Finding a Work/ Life Balance as a Teacher/ Writer (During a Pandemic)

A view from one of the many my many after-work runs that help me clear my head before writing

In the past year, I’ve had more time to develop my writing than I have ever had while working a full-time job. To be fair, I have only worked a full-time job for two prior years in my life, one as an Americorps literacy tutor and the other as a first-year teacher, and both were extremely mentally and physically demanding. So maybe this year I’ve just found breathing room that wasn’t present during those other two years. It also helps that I don’t have children to take care of, and I’ve been able to do my job remotely during this pandemic. It’s still been a difficult year, since I had to switch entirely to a different mode of teaching- distance learning- all the while coping with anxiety and grief over the toll of the pandemic. I recognize that these aren’t the best circumstances for creative output, and I am probably one of the few lucky people who has found the time and energy to produce more during this pandemic. For me, writing is an escape from the stress of my job and the difficulties of everyday life. I’ve used it as a coping mechanism, so it makes sense that I’ve leaned on it more during the pandemic.

I started this blog three years ago positing the question of whether it was possible to be both a public school teacher and a writer. At that time, I hardly knew anyone who tried to pursue both. They seemed like worlds that did not often cross, except for when my students were reading and writing themselves. However, during the past year, I’ve discovered a whole community of other teachers who write or writers who teach on places like Twitter or WordPress or among teacher acquaintances I know from the Bay Area or UC Davis. There are a lot of people who are making it work, pursuing their passion for writing while also teaching, whether it’s K-12 public education or working at private schools or colleges. Being in touch with a writing community has really helped me stay motivated to continue writing despite the difficulty of finding the time to write and the challenges of developing good enough writing to be published.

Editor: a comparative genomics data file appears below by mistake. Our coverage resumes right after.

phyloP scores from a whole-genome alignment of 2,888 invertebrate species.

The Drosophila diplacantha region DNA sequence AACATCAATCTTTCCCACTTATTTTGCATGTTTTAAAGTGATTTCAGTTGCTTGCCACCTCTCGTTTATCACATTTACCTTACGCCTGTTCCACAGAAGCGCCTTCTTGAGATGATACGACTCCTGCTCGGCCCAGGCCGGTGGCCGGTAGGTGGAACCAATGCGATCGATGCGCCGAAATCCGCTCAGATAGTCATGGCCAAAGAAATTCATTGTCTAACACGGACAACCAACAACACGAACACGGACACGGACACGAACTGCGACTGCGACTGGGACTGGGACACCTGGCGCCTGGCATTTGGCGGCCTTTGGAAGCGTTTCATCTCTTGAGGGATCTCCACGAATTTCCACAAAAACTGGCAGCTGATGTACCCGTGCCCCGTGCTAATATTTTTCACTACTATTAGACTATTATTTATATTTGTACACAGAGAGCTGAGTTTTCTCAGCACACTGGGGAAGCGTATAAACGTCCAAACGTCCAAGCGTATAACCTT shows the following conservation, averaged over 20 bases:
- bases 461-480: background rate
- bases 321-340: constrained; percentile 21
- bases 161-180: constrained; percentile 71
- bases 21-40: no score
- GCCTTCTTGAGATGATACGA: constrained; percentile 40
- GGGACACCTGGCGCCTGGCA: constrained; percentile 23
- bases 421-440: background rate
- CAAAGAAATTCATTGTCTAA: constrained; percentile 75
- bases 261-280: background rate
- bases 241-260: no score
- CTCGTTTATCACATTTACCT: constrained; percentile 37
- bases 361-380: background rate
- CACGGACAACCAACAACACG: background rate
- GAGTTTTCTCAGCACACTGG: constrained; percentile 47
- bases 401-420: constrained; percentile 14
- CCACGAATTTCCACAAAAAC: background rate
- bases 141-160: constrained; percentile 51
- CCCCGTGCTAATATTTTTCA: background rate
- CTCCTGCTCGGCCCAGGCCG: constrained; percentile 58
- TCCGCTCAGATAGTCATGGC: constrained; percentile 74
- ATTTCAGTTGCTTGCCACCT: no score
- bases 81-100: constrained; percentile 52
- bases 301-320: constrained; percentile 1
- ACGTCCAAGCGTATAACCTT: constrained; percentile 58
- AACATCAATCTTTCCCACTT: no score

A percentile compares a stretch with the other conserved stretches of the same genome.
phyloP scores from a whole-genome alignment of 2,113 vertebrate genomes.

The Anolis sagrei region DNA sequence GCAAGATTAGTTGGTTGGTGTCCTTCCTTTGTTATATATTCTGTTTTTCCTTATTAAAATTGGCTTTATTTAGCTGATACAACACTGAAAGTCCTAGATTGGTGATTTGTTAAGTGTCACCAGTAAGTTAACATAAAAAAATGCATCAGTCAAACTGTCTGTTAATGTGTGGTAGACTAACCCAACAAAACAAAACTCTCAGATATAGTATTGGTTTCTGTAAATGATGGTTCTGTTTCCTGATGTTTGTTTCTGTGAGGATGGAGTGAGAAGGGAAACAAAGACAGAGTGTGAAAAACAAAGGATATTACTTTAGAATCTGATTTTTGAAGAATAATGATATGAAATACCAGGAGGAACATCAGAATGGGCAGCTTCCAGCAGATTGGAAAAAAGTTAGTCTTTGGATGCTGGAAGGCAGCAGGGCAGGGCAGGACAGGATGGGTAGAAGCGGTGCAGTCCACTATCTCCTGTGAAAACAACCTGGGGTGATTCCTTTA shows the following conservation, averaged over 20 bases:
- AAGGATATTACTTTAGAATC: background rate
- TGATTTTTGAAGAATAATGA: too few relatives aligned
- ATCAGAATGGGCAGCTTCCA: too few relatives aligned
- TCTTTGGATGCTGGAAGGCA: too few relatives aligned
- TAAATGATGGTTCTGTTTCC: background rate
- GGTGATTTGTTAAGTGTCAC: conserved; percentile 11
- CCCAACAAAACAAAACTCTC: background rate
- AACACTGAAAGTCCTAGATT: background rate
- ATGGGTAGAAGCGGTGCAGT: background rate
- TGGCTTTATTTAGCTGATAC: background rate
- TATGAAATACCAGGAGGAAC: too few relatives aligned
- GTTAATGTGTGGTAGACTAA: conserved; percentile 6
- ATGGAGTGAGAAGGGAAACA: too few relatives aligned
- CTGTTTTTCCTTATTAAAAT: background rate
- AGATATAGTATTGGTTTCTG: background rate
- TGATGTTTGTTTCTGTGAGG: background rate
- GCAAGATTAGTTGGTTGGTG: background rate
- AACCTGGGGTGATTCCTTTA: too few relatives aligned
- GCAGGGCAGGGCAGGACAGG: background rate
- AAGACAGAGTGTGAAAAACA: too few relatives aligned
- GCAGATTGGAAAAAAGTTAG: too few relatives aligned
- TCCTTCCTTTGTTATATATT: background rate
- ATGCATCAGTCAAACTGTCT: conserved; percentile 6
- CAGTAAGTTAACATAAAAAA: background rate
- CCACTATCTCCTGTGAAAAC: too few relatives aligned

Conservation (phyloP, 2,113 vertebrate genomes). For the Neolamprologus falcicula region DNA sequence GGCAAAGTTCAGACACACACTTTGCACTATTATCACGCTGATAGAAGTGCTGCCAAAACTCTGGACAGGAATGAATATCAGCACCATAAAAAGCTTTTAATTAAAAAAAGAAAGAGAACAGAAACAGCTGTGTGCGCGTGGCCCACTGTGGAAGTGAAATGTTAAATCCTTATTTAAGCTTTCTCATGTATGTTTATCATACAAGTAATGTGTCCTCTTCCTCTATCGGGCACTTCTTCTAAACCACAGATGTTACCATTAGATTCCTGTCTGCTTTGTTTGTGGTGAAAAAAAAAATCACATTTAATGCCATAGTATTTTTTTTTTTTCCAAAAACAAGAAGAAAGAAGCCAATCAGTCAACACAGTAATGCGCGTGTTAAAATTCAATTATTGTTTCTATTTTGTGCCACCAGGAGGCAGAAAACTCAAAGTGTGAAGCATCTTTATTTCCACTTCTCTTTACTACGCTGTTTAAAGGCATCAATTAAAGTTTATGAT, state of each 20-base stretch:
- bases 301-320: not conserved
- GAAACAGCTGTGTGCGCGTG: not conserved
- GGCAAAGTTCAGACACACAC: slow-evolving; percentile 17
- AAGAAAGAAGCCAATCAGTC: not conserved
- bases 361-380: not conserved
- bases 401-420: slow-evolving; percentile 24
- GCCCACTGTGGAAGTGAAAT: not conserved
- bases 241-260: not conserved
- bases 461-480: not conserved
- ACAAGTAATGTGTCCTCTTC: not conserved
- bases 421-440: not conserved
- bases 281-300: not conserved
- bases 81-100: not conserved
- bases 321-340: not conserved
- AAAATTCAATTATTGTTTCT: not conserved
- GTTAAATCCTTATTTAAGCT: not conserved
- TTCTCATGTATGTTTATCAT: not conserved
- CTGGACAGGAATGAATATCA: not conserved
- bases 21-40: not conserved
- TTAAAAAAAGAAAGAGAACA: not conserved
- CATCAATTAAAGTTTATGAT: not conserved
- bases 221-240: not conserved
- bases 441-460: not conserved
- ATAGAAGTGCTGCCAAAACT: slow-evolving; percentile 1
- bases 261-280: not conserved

In the past year, I’ve been published 3 times online, and I have another story forthcoming in a print literary journal soon. It’s nice to receive external validation from being published online, but more important than that validation is the excitement that comes from sharing my writing with other members of the writing community. I’ve found a lot of joy this past year in reading literary magazines, whether they are new online journals or print journals I’ve had sitting in my apartment for years. It makes me feel part of a greater literary community that is having conversations about important ideas, discussing racism, capitalism, language, and culture through literature. It doesn’t matter that these pieces, whether it’s poetry, short stories, or essays, are ephemeral and won’t be widely perused by the public. As long as there is a community of readers that care about them and writers who want to create them, literary journals are relevant and important.

As I approach the end of my year teaching via distance learning, I’m looking forward to the beneficial aspects of teaching in person such as building relationships with my students and being able to cultivate a culture of learning and creativity in my classroom. But I’m also worried that I will lose some of the work/life balance I’ve had to work so hard to develop during this past year. It may take a while to adjust back to the routine of in-person teaching, and during that time I don’t think it will be easy to write. I’m just hoping that I will be able to apply some of the lessons I’ve learned during this past year about maintaining boundaries between life and work to my teaching career going forward.

First of all, I’ve gotten better at creating mental boundaries between my life and my work. I no longer dwell too much on thoughts of teaching and replay scenes from my classes in my head during my free time. Of course, some reflection is positive and necessary, but I don’t let it occupy my mind as much as a I used to because I need that time to rest. In this case, rest means turning my attention to other things that I value.